chloral hydrate

chloral

[klawr-uhl, klohr-]
noun
1.
Also called trichloroacetaldehyde, trichloroacetic acid aldehyde. a colorless, oily liquid, C 2 Cl 3 HO, having a pungent odor, usually derived by the chlorination of ethyl alcohol or of acetaldehyde and combining with water to form chloral hydrate.
2.
Also called chloral hydrate. Pharmacology. a white, crystalline solid, C 2 H 3 Cl 3 O 2 , formed by combining liquid chloral with water: used as a hypnotic.

Origin:
1825–35; chlor-2 + -al3

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Collins
World English Dictionary
chloral (ˈklɔːrəl)
 
n
1.  a colourless oily liquid with a pungent odour, made from chlorine and acetaldehyde and used in preparing chloral hydrate and DDT; trichloroacetaldehyde
2.  short for chloral hydrate

chloral hydrate
 
n
a colourless crystalline soluble solid produced by the reaction of chloral with water and used as a sedative and hypnotic; 2,2,2-trichloro-1,1-ethanediol. Formula: CCl3CH(OH)2

Collins English Dictionary - Complete & Unabridged 10th Edition
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American Heritage
Medical Dictionary

chloral hydrate chlo·ral hydrate (klôr'əl)
n.
A crystalline compound used medicinally as a sedative and hypnotic.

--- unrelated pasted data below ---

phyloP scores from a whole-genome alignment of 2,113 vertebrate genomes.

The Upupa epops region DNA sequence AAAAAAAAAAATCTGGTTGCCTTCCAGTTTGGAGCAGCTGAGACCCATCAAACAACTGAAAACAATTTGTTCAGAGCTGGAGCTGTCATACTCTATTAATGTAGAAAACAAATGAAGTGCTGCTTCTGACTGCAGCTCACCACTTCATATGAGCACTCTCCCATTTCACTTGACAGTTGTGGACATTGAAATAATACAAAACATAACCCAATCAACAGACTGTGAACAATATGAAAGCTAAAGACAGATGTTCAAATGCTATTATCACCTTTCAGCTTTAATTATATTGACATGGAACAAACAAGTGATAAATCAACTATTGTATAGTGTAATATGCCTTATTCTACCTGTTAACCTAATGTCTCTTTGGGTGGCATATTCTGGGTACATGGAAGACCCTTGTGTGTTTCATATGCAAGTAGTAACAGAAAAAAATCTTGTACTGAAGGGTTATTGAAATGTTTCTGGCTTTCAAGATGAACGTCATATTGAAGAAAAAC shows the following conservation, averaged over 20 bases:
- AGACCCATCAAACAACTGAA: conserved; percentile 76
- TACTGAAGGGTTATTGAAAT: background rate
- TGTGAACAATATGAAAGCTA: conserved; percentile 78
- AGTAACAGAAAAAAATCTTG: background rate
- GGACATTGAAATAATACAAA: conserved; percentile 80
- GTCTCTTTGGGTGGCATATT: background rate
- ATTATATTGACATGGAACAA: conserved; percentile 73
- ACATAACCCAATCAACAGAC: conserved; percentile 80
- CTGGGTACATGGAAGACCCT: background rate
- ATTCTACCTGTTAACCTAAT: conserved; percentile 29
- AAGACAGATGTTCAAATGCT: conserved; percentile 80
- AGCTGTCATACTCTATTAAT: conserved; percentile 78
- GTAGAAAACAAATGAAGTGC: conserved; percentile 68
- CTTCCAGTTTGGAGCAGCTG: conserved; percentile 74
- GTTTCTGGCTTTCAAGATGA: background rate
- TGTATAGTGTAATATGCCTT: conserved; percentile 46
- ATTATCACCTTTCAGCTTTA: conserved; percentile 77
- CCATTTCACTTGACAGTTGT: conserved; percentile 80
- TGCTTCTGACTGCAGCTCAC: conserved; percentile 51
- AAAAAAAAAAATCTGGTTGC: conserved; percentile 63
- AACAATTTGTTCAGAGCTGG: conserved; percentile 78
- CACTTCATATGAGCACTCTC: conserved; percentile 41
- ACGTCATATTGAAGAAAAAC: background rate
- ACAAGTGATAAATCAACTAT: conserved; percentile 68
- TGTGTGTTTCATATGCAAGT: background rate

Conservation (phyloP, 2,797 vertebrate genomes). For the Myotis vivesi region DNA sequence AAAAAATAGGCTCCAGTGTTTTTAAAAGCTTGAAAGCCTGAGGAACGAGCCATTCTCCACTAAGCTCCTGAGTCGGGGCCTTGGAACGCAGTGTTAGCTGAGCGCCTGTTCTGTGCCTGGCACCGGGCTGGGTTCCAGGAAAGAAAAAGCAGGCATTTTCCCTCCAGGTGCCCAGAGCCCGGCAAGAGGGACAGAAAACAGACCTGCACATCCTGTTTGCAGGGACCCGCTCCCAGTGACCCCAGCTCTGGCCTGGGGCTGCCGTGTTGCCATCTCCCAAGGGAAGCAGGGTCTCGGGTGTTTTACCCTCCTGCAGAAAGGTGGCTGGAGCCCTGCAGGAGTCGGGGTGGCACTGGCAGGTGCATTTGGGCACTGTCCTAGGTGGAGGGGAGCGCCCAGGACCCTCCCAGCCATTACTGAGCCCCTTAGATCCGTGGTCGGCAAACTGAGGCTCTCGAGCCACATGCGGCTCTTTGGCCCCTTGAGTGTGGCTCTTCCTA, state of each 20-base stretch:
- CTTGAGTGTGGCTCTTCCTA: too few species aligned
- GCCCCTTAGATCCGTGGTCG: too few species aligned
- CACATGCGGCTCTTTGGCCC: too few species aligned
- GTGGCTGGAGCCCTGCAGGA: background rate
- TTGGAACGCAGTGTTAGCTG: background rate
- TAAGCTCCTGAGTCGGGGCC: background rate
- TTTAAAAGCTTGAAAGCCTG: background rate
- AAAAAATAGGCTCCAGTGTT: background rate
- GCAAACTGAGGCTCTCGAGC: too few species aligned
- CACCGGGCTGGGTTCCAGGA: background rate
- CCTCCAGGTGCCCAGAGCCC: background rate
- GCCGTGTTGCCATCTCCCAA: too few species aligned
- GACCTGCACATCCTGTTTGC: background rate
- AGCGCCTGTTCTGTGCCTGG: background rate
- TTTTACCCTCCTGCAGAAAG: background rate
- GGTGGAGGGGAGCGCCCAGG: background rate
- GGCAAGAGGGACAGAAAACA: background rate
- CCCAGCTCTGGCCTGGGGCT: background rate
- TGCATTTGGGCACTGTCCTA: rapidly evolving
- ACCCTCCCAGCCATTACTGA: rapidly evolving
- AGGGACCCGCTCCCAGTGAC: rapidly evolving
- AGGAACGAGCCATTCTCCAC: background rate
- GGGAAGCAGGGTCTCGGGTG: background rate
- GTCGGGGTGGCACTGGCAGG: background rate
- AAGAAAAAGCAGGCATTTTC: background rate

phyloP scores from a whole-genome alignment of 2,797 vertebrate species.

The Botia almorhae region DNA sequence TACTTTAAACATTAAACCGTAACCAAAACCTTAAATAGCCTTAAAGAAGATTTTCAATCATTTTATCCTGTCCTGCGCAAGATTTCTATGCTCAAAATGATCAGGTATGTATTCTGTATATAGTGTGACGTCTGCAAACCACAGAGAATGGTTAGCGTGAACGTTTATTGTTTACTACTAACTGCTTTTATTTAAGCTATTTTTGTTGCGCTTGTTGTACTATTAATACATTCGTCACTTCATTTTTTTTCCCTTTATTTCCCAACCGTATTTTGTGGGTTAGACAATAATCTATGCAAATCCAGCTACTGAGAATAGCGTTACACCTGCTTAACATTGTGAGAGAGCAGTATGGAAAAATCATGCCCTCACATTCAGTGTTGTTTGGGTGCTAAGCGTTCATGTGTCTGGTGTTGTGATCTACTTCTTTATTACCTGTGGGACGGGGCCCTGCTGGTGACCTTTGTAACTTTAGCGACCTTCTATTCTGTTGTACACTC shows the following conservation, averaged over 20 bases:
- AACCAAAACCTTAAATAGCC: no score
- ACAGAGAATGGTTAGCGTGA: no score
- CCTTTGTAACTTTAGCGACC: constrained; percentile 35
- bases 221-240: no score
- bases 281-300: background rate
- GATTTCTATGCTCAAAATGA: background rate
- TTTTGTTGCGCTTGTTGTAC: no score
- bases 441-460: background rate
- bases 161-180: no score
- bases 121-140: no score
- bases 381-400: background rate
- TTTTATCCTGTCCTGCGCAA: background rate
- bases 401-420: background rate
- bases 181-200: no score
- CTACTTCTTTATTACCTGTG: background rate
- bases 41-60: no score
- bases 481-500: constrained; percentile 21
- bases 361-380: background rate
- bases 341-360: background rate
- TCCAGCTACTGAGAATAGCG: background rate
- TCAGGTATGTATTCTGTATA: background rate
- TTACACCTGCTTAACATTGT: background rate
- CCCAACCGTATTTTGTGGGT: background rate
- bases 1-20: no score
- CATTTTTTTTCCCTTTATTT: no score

The American Heritage® Stedman's Medical Dictionary
Copyright © 2002, 2001, 1995 by Houghton Mifflin Company. Published by Houghton Mifflin Company.
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Encyclopedia Britannica
Encyclopedia

chloral hydrate

the first synthetically produced sedative-hypnotic drug, commonly used in the late 19th century to treat insomnia and still occasionally used to reduce anxiety or produce sleep before surgery. Chloral hydrate acts as a depressant on the central nervous system, with sedative effects similar to those of barbiturates.

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Encyclopedia Britannica, 2008. Encyclopedia Britannica Online.
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